100 Days Later
About 100 days ago, on Inauguration Day, Michael Tanji's Threats in the Age of Obama (published by Nimble Books) hit the bookshelves. I am privileged to have been included in this veritable "who's who" of security theorists and bloggers.
My chapter (entitled "Blurring the Lines between War and Peace") was not "prescriptive", but rather a description of conditions concomitant with the empowerment of non-state actors and the devolution of warfare from state-v.-state.
So far, the Obama administration has made every gate I identified: acknowledgement of counterinsurgency as a principal mission space for our conventional military forces (a process set in motion pre-election by DoD Directive 3000.05); reorganizing the National Security Council to be a more-powerful arbiter of disputes across Cabinet departments and agencies (albeit bordering on micromanagement, as cited by Zenpundit); enhancing the responsiveness of local communities through a set of decentralized standards vice mandated responses (q.v. DHS Secretary Napolitano's wholesale review of the Incident Command System and National Incident Management System currently underway); and Defense Secretary Gates's admonishment for "new institutions" (cf. the fate of the F/A-22 RAPTOR, which will end production after this fiscal year).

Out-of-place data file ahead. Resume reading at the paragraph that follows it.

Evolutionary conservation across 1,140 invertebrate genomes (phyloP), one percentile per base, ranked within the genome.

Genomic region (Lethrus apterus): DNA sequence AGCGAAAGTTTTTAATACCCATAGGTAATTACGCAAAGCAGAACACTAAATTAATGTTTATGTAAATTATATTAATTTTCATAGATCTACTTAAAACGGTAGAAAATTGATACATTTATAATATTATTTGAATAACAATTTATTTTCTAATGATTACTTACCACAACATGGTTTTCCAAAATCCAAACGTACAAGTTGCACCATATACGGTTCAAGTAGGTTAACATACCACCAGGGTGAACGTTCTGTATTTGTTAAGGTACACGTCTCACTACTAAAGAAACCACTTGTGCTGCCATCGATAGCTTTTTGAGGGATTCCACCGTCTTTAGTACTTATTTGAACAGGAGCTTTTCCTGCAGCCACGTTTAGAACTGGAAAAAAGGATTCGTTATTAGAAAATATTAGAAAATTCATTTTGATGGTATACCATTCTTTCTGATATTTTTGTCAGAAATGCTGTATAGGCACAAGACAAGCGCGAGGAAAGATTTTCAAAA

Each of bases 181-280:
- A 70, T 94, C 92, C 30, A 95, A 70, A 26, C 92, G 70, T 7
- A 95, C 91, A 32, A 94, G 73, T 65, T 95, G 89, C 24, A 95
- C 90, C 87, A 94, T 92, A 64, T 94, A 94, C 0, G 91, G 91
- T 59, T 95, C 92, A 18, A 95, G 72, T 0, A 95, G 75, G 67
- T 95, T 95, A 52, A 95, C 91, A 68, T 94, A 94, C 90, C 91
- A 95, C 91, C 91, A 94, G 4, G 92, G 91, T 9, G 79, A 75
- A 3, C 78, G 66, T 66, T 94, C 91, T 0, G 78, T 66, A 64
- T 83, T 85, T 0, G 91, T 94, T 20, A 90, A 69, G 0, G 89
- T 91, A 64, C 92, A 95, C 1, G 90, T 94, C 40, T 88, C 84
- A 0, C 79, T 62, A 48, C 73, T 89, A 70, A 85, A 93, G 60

Another co-author (and editor of a forthcoming Nimble publication on 5th Generation Warfare), Dan at TDAXP, has offered a provocative dual assessment of Obama's foreign policy ("a high A") and economic policy ("F"). Check it out.